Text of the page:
When I was 25, I decided that I needed to do something. No one was going to look after me but myself (definitely not my parents). I needed to stop being the one who'd apologize just to ease tensions because, at that point, I was an enabler. My mother would always tell me to apologize to my father, make excuses for his behavior, and even though he was the one screaming, it always somehow ended up being my fault. I hit my threshold, and I felt like I was going insane. But that's what insanity is -- doing the same thing over and over and expecting different results. So, I decided to no longer support this behavior. If whatever “system” we were committing to wasn’t working, then something really had to change.

I boxed up my belongings, hired a moving truck, and moved out after a week.

Hindsight is Always 20/20

These are somethings I learned that I wish I could have told myself back then.

  1. You shouldn't feel guilty for wanting to live your life. Your parents didn’t have you just so you could grow up to “owe” them something. And if they feel that way, then they aren’t very good parents, and they’re being selfish. Good parents put their children’s wellbeing first.

  2. Being happy, and being happy at the expense of others are two completely different things. You are simply trying to be happy. If you were happy because you bronco-kicked someone in the face, then you’re just being a dick. It's like on your list of people you care about, you definitely shouldn't put yourself as the only name, but include yourself on that list with as much importance as those close to you. Don’t feel like you’re being happy at the expense of others because you choose to step away because that's a dangerous narrative to perpetuate.

  3. The financial problems that exist now are not your responsibility to fix. They existed long before you did. It’s true -- you can try to do the honorable thing by trying to step in and fix a broken system, but ultimately, you didn’t cause it, and you don’t have a responsibility to fix anything. Anything you do isn’t a moral obligation, it’s done by volunteered good will.

  4. You can leave. At any time. No one has a gun to your head. No one’s locked you in a cement prison and thrown away the key. If you feel that this environment is toxic to your mental health, get out. Leaving doesn’t equal abandonment. So stop feeling guilty like you’re hurting people because you’re not.

  5. Don’t light yourself on fire to keep others warm. This isn’t a good way to support people. I guarantee you will burn out, and then you really won’t be able to help or be of use to anyone. Go out there, stabilize yourself financially instead of wearing yourself ragged, and then provide when you have excess. This is a much stronger way to support others.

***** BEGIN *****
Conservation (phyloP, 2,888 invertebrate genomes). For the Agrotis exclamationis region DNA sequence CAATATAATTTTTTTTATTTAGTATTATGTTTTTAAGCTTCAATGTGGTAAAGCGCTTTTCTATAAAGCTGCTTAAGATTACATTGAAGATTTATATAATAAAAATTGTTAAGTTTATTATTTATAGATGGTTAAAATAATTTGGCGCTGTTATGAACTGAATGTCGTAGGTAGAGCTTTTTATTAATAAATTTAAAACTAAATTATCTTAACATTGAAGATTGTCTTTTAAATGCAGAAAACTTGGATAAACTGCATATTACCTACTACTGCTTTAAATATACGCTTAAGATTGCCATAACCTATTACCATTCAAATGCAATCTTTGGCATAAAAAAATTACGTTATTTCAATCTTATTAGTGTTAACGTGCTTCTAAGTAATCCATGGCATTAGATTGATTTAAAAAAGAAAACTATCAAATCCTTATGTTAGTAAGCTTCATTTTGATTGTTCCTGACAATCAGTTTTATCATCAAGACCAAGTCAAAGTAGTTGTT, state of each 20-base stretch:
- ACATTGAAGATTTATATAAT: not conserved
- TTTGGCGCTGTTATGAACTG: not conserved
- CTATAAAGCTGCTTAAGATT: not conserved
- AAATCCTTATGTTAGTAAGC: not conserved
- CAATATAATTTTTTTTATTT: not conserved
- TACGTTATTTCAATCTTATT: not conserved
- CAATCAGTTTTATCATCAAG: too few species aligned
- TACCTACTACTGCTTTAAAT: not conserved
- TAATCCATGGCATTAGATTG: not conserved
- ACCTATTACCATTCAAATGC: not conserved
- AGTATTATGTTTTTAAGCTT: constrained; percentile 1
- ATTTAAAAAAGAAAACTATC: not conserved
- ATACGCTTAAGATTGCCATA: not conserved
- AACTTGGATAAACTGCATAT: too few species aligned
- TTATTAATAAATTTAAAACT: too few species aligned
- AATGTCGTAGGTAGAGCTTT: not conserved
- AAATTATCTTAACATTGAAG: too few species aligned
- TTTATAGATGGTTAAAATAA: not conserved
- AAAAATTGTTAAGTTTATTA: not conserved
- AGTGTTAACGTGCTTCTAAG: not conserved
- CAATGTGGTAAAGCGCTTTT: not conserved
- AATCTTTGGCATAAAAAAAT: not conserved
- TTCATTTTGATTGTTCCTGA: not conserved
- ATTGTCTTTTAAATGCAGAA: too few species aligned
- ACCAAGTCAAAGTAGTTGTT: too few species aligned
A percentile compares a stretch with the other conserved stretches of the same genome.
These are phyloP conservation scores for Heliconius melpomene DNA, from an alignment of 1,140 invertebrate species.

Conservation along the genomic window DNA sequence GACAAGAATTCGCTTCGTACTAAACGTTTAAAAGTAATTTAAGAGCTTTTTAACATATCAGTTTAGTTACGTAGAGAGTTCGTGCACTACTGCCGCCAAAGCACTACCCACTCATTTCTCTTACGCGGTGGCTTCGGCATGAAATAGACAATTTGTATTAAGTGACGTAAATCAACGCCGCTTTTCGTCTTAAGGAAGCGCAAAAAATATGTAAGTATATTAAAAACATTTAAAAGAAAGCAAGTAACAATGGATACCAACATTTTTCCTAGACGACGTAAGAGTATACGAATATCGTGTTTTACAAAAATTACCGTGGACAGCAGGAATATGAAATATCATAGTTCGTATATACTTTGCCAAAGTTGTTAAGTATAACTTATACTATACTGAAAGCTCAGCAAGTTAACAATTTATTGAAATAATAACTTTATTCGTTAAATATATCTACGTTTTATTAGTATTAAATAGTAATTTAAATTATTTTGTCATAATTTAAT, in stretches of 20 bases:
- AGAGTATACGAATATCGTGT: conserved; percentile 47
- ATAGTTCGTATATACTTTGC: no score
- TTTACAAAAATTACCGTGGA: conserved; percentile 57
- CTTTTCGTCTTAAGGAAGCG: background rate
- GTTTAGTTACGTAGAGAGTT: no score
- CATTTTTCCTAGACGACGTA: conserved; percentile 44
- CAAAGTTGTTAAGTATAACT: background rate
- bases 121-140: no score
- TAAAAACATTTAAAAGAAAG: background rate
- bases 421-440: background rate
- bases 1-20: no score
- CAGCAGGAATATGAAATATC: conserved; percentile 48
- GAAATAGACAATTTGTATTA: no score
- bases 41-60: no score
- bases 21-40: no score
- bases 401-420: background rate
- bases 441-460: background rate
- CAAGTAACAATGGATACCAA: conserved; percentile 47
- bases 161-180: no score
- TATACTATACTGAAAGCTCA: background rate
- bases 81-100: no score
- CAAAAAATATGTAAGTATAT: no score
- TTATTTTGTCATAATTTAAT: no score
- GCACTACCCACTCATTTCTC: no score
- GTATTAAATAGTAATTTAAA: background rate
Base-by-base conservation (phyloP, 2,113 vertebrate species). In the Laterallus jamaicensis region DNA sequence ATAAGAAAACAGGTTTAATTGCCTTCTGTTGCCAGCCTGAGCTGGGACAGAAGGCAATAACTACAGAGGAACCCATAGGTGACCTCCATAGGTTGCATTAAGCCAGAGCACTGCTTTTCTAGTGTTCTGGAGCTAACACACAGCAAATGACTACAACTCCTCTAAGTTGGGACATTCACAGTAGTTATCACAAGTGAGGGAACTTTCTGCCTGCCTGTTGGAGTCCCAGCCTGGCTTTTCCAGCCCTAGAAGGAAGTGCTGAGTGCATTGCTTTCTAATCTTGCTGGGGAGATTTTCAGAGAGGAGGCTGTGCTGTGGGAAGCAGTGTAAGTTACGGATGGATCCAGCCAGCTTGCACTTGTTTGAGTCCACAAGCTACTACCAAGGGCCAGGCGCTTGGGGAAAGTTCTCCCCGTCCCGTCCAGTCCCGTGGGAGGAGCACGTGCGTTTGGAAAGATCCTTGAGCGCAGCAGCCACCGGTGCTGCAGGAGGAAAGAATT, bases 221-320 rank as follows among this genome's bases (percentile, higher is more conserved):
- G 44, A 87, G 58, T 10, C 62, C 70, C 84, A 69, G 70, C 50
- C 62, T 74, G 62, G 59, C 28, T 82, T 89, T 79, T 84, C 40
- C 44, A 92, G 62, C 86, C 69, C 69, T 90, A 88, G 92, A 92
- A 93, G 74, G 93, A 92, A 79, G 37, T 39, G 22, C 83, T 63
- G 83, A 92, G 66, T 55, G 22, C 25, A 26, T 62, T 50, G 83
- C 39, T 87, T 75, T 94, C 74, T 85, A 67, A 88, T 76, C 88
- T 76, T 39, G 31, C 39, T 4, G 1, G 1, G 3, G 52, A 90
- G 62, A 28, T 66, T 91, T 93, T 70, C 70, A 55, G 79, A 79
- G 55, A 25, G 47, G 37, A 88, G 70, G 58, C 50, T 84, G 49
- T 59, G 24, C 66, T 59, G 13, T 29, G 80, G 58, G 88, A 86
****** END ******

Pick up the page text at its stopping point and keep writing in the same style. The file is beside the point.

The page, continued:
6. Love your parents no matter what, but don't be an enabler. Don't be an accomplice to their bad habits. I learned that you can love your parents, but at a distance. Check in once in awhile. Have you changed? If the answer is no, then you keep your distance.

  7. Help others in a smart way. Stop digging into your pockets to give money to the problem thinking that that’ll fix the holes in a sinking ship. Help without contributing to the problem. Take over finances (like living expenses, utilities, phone bills, etc) that are not directly linked to the business.

  8. It’s okay to ask for help. Asking for help doesn’t make you weak or an incompetent provider. As much as you want to help people, there are so many others who want to help you. You just need to open your eyes and realize that you are not a burden when you ask for help when you’re drowning alone. You'd help others without missing a beat, so why are you the exception? You are deserving of help.

  9. Forgive him. Forgive him not because he needs to be absolved of guilt, but because you need peace. He isn't going to change, and you getting pissed about it won't fix the problem. Let the anger go and I mean 100% -- like it says in wise Buddhist scripture, "Holding onto anger is like drinking poison and expecting the other person to die." I'm not saying forgiveness is easy, and it's definitely not a sudden decision. It takes a lot of time, inner turmoil, and reflection (something nobody actually tells you about forgiveness) -- it's fucking hard. But you need to do it to move on.

My father used to be a painful subject for me to talk about -- and there are definitely some days where it strikes a raw nerve -- but if there's anything that I've learned, it's that my father is the way he is because of history. Generationally, pain was passed down but you can choose to stop it here and rewrite your narrative. You don't have to hold onto all this pain. Life is already pretty fucking hard sometimes, and you need to lighten the load you carry. All you have to do is figure out how to untie all the fucking knots and leave that bullshit on the side of the road.